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Yield correction is ‘large miss’

Article cover photo
Earlier this week the U.S. Department of Agriculture revised 2018 production numbers. The U.S. soybean crop is now pegged at 4.43 billion bushels. (Photo: Joseph L. Murphy/Iowa Soybean Association)

By Bethany Baratta, ISA senior writer

The adjusted production numbers shaved off 116 million bushels from the February estimate of the U.S. soybean crop.

“This is the largest miss by the government on record and the biggest adjustment on year-on-year acres and yield on record,” said Don Roose, president of U.S. Commodities, Inc., in West Des Moines.

The 2018 U.S. soybean crop is now pegged at 4.43 billion bushels after NASS lowered harvested acres by 500,000 and lowered yields by 1 bushel per acre (to 50.6 bushels per acre).

The Sept. 30 report lowered 2018 Iowa planted soybean acres by 50,000 (to 9.95 million acres) and harvested soybean acres by 80,000 (to 9.3 million acres). NASS lowered the 2018 Iowa soybean yield by 1 bushel per acre to 56 bushels per acre. Iowa soybean production in 2018 now stands at 550 million bushels, down 15 million bushels from the February report.

The large revisions call into question the validity of the reports, said Iowa Soybean Association president-elect Jeff Jorgenson.

“The marketing of the 2018 crop year should be virtually done, yet they’re still changing the production a year later?” Jorgenson asks. “If we can’t have accurate information, why do we have information at all?”

Updated information a year later is too late for farmers, some of whom are already harvesting the 2019 crop, says Grant Kimberley, ISA director of market development.

“Farming is hard enough,” Kimberley said. “We know everybody is trying to do their best, but it’s challenging when data is not accurate, and then it gets adjusted a year later. At that point it’s too late for a farmer to adjust; the marketing decisions have already been made.”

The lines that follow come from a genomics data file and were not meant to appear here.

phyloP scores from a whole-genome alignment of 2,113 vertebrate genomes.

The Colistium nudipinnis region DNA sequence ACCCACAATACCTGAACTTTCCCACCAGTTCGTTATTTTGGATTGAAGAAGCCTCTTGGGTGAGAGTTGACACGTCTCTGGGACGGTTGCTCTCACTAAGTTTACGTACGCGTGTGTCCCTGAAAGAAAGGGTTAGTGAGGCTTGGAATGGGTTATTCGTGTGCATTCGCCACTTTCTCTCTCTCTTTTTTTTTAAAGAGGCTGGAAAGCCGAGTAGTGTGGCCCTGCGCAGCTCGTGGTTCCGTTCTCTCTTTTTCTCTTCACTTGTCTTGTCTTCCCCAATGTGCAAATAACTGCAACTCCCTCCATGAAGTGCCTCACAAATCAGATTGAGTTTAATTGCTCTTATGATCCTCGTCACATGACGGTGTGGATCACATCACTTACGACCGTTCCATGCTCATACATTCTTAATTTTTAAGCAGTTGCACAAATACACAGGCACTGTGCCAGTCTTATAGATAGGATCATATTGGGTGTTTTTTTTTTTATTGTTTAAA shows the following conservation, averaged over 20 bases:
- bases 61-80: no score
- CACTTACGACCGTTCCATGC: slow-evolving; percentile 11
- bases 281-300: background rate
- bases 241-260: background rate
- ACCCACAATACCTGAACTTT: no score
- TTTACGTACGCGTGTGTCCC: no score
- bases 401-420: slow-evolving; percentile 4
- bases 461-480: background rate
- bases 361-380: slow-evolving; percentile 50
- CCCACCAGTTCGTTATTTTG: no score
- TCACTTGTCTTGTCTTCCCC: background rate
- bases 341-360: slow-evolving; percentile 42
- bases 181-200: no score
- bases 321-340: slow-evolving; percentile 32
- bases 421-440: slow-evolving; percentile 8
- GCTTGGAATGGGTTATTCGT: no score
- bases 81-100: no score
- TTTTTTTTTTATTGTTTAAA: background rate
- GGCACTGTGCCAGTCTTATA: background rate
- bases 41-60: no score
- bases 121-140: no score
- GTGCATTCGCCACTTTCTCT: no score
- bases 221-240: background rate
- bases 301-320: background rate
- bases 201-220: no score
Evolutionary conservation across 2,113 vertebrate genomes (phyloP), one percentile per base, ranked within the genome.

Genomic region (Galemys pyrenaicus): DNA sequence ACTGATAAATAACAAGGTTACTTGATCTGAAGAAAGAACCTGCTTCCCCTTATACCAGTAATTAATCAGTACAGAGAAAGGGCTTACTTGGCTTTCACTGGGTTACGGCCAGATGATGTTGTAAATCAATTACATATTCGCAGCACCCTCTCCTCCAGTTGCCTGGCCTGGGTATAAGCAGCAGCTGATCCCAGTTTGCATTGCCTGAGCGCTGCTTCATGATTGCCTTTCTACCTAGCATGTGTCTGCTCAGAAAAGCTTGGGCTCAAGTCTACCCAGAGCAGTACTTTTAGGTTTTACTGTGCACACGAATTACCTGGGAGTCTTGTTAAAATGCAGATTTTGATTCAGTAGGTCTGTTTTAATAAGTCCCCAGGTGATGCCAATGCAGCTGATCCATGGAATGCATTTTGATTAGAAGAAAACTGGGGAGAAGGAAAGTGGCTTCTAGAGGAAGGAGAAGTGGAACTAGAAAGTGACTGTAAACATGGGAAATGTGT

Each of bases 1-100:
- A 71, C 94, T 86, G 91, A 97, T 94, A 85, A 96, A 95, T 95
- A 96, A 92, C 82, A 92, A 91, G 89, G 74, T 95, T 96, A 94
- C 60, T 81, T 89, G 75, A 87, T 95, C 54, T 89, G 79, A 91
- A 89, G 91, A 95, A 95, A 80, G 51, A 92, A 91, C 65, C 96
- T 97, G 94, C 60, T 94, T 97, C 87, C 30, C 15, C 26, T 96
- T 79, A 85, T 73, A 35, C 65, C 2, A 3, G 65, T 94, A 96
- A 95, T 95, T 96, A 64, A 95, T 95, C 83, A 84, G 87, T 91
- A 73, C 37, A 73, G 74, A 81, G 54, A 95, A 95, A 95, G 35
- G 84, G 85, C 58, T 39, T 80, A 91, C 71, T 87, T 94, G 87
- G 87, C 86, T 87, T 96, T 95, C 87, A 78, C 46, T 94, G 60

Grain stocks

There were 159 million bushels of soybeans stored both on-farm and off-farm in Iowa as of Sept. 1, NASS said in the grain stocks report. This was 81% above Sept. 1, 2018, inventory and the highest Sept. 1 inventory on record.

There were 913 million bushels of soybeans stored both on-farm and off-farm in the United States as of Sept. 1, NASS said. This was up 108% from Sept. 1, 2018, the report said. Though a record, it’s not as high as the 1 billion bushels once thought.

According to Kimberley, record soybean stocks are a result of several headwinds.

“The record stocks are a combination of large yields and lower exports due to the trade war and other market disruptions,” Kimberley said.

China purchased about 2.2 million metric tons (about 80.8 million bushels) of soybeans during September. More purchases are always welcome, Kimberley says. The United States needs to capture 92% market share of the rest of the world to offset what’s been lost due to the impasse with China.

Passage of an extension of the biodiesel tax credit and a reallocation of lost gallons of biodiesel as a result of small refinery exemptions would also improve demand and chip away at the large supplies of soy.

Things to watch

Roose said the market would continue to monitor yields as this year’s harvest begins. Eyes are also on South America as they begin planting their fields—they raise a soybean crop 1.5 times the size of the United States’ soybean crop.

Trade talks are set to resume between the United States and China Oct. 10. The markets will continue to react to those negotiations, Roose said.

A price rally in the soybean market means farmers should evaluate their current marketing plans, Roose said. November soybean prices were up 20 cents following the report of fewer soybean stocks. Prices have continued to close above $9 per bushel since then.

“Everybody has their situation, but when you get a price rally like this you have to look at your break-evens and start to figure what you want to do,” Roose said. “At the same time, you have futures prices around $9.60 per bushel, so you also have to do some proper risk management for yourself.”

Contact Bethany Baratta at

For media inquiries, permission to republish articles or to request high-res photos, please contact Katie James, ISA Public Relations Manager at © 2020 Iowa Soybean Association. All rights reserved.

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